Three-al­bum taste of Jimmy’s range and skill. By Danny Ec­cle­ston.

Mojo (UK) - - News -

ORCH-POP IN EXTREMIS Richard Har­ris A Tramp Shin­ing

Un­like any other al­bum in the world ever, this is the sound of two ebul­lient, baroque per­son­al­i­ties (Webb writes ev­ery­thing, pro­duces, ar­ranges; Richard Har­ris, off the back of mu­si­cal suc­cess with Lerner & Loewe’s Camelot, emotes to the edge of his vo­cal abil­ity and be­yond) egging each other on. MacArthur Park’s epic hymn to ro­mance spoiled and lost for­ever pre­sides, but If You Must Leave My Life is like Bacharach gone bal­lis­tic.

THE SOLO HIGH-FLIER Jimmy Webb El Mi­rage

All of Webb’s ’70s solo al­bums have some­thing go­ing for them, but this is the only one where his singing voice feels en­tirely com­fort­able (credit pro­ducer Ge­orge Martin, giv­ing it loads of Amer­ica). Apolo­gies to Wil­lie Nel­son, Kris Kristof­fer­son & co, but Webb’s open­ing take on The High­way­man is the de­fin­i­tive per­for­mance and If You See Me Get­ting Smaller I’m Leav­ing is an­other of his great ‘my funny old ca­reer’ songs (cf. Song Seller from 1972’s Let­ters).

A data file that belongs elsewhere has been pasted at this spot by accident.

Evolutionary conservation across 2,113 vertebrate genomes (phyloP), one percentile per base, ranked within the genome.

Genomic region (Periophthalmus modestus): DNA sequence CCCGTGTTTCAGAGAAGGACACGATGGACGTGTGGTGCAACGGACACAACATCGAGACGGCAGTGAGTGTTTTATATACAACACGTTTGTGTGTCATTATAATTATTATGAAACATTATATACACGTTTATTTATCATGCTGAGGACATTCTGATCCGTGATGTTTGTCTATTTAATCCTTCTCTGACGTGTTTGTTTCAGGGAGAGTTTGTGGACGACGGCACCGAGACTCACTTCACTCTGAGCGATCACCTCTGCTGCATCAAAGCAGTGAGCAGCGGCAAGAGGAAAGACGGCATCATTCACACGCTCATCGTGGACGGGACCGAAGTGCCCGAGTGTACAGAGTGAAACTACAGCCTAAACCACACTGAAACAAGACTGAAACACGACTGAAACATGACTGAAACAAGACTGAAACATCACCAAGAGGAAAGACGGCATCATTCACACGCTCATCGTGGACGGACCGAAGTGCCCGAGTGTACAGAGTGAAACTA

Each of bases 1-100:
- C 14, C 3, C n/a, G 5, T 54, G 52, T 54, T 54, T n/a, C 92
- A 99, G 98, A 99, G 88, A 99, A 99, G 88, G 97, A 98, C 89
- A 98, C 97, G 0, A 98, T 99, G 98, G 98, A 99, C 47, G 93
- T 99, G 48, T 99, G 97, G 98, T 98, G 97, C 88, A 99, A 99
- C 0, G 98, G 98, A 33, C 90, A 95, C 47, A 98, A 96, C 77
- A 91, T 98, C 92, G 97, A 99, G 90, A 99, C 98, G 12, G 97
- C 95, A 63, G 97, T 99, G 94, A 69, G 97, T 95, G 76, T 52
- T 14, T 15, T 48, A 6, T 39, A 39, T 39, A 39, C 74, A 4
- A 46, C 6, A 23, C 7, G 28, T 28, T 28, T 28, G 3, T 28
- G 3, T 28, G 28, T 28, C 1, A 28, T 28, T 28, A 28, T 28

THE OLD FIRM MATCH Glen Camp­bell And Jimmy Webb In Ses­sion

Ev­ery home should have a ’60s Camp­bell best-of, em­brac­ing widescreen, Webb-penned smashes Galve­ston, Wi­chita Line­man, By The Time I Get To Phoenix and Where’s The Play­ground Susie?, but this late, Song­book-style col­lab­o­ra­tion is beau­ti­fully in­ti­mate, with the coun­try gi­ant’s once silken de­liv­ery made vul­ner­a­ble by age and on­com­ing Alzheimer’s. Galve­ston, a song about mem­ory and more, is un­speak­ably poignant. Adieu to a clas­sic com­bi­na­tion.

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